In the Studio
Today's Image is Gesso. It’s that ubiquitous stuff that artists appear to take for granted. Not having been raised around art or the creation of art, this gesso stuff was interesting to me as I renewed my interest in art and painting. I didn’t even know how to pronounce it—was it GEH-SO with a hard G or JEH-SO with a soft G? Seems like a simple question, but you’d be surprised the number of hits it took on Google to find out (12). The winner was http://www.blogher.com/crossing-mediums-talk-writer-jennifer-mcguiggan-about-making-art-squam. This was after visiting Italianlanguageguide.com and weetoysoldiers.com (they use it to prime their toy soldiers before painting). By the way, it’s JEH-SO with a soft G as in “Jesse.”
I spent a little while researching the mystery, via Google of course, and found out a lot about gesso, and probably more than anyone cares to know including me. Seems it’s been around for a long, long time in the art world, but it’s had a rebirth of sorts with the advent of acrylics. Here’s what Wikipedia tells us:
Classic (my term) gesso is the Italian for "board chalk” (akin to the Greek word "gypsum”), and is a powdered form of the mineral calcium carbonate used in art. Gesso was traditionally mixed with animal glue, usually rabbit skin glue (what is that?), to use as an absorbent primer coat for panel painting with tempera paints. It is a permanent and brilliant white substrate, as long as it is used on wood or masonite. This mixture is rather brittle and susceptible to cracking, thus making it unsuitable for priming canvas. In Geology, Italian "Gesso" corresponds to the English "Gypsum", as it is a calcium sulphate compound.
Modern acrylic "gesso" is actually a combination of calcium carbonate with an acrylic polymer medium latex, a pigment and other chemicals that ensure flexibility, and ensure long archival life. It is sold premixed for both sizing and priming a canvas for painting. While it does contain calcium carbonate (CaCO3) to increase the absorbency of the primer coat, Titanium oxide or titanium white is often added as the whitening agent. This allows the "gesso" to remain flexible enough to use on canvas. High concentrations of calcium carbonate, or substandard latex components will cause the resulting film to dry to a brittle surface susceptible to cracking. Typically, a canvas should be sized prior to being gesso'd as a sizing coat will sink into the substrate to support it as opposed to a gesso coat which is just put on top of the substrate.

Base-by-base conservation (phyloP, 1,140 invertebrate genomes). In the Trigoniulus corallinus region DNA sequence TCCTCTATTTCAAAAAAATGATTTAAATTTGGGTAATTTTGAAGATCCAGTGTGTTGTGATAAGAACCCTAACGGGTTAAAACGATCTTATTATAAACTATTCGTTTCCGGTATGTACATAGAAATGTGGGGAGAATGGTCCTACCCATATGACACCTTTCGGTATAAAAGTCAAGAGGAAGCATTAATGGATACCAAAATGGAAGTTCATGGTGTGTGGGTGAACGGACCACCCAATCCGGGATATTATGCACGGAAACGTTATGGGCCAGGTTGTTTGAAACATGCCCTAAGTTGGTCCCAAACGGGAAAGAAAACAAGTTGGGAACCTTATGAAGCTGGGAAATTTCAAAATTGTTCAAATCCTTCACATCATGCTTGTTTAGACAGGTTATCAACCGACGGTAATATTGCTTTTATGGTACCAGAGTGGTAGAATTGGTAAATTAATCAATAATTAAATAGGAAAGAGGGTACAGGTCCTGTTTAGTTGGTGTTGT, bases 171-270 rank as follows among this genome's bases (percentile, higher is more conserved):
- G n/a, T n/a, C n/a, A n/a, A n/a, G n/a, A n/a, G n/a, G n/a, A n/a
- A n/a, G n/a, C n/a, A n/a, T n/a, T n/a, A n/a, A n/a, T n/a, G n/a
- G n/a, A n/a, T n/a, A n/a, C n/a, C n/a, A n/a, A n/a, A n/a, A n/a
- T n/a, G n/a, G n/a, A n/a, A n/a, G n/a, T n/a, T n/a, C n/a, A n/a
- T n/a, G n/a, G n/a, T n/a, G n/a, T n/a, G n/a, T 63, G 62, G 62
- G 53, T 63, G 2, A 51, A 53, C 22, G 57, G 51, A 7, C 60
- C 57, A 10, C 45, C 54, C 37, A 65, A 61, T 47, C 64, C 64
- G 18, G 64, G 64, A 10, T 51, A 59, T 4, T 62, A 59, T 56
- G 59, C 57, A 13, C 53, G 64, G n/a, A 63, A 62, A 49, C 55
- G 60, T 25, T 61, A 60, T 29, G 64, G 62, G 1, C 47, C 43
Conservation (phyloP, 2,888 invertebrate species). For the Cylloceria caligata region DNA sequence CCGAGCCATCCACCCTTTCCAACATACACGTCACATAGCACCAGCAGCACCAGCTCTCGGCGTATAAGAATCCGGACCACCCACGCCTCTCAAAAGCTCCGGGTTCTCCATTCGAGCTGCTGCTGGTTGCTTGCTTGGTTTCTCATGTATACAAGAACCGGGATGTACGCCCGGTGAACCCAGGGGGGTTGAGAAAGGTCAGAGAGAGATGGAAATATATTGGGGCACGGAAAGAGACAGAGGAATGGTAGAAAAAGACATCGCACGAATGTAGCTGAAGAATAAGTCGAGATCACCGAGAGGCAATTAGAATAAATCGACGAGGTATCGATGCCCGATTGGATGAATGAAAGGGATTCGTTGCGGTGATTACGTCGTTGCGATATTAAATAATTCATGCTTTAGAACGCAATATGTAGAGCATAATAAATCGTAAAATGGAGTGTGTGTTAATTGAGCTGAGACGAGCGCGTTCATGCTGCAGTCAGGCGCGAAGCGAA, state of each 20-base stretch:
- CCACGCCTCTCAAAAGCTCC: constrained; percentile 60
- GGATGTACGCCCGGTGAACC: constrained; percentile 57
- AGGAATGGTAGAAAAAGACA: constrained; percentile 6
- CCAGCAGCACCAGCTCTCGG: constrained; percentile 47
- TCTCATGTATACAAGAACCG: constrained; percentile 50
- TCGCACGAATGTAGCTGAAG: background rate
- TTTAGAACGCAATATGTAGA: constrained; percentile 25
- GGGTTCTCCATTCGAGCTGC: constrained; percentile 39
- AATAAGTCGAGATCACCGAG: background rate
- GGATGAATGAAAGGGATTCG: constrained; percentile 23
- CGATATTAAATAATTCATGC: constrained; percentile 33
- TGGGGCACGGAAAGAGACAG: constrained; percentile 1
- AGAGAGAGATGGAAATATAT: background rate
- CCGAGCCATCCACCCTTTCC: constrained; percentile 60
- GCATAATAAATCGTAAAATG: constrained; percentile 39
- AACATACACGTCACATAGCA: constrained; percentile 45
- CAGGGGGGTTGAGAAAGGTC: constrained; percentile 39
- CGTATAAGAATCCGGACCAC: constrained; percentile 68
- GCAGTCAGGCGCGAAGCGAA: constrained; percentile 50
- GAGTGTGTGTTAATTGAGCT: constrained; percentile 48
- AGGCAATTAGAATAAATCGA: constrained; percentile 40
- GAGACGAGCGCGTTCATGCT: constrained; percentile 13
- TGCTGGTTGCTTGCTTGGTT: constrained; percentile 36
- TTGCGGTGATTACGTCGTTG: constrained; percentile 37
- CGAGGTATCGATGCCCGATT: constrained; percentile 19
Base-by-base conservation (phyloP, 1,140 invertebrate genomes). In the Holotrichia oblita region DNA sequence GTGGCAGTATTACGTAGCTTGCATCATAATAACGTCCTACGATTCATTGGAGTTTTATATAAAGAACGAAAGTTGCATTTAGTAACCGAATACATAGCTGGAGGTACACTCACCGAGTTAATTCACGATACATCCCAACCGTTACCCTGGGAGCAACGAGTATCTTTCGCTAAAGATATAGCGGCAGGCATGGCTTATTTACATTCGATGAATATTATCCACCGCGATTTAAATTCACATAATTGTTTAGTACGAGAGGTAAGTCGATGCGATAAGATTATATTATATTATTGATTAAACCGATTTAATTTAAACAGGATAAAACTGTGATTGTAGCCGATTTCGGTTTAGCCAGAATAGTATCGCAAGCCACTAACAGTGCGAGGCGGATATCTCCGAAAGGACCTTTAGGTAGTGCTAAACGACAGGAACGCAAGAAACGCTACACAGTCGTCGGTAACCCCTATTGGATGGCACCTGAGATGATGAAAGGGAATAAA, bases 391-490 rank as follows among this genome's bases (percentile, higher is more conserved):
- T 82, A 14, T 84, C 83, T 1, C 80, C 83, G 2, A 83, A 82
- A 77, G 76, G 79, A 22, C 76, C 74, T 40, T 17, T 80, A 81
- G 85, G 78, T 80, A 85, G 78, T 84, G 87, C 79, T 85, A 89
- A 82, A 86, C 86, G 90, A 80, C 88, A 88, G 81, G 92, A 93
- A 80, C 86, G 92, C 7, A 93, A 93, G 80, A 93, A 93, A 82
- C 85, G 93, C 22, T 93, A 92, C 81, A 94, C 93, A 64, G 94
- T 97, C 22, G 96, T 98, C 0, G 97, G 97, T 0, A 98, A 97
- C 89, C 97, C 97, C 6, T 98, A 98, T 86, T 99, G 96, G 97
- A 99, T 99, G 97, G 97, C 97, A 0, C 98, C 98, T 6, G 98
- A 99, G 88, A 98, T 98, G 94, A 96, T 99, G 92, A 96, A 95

Who knew? I even added Gesso to the Artists Factoids section of the Orbisplanis Art Blog-see the right-hand column.
Anyway, as I read about its many uses, I experimented with it. Its main use, of course, is as a primer for canvas. Most store bought canvases are already primed so they don’t really need it. I think some artists like to apply even if it’s not needed because they just enjoy the process.
There are two reasons I like gesso:
- I like the rough texture you get when you paint it on the canvas or whatever support you’re using. You can get as fine or as coarse a texture as you like just by how carefully or sloppily you apply it-the more sloppy, the coarser. A coarse texture provides a way to adjust how the paint sits on the surface, and you can get all kinds of different effects, which I like. It lets you emulate different artists’ styles. The acrylic I’m working on now has a very coarse texture, which complements both the motif, a seascape, and the style, which is a very loose, almost abstract, brushstroke that works well, I think, with the distant and misty view I’m trying to achieve.
- Number 2, and I guess you can say the main reason I like gesso is because you can use it to re-paint your canvas at any time: whether you’re in the midst of your masterpiece or even if you have already completed it, varnished it, and hung it on the wall—you can still apply gesso to it. Now partly it’s economical, you can use and re-use your canvases over and over and over again. But mainly it takes the pressure off of me not to make any mistakes. That is, it allows me to just relax and paint away, knowing that I can fix whatever I don’t like whenever, even if I’ve ‘finished’ the painting.
If only there were Gesso for your life.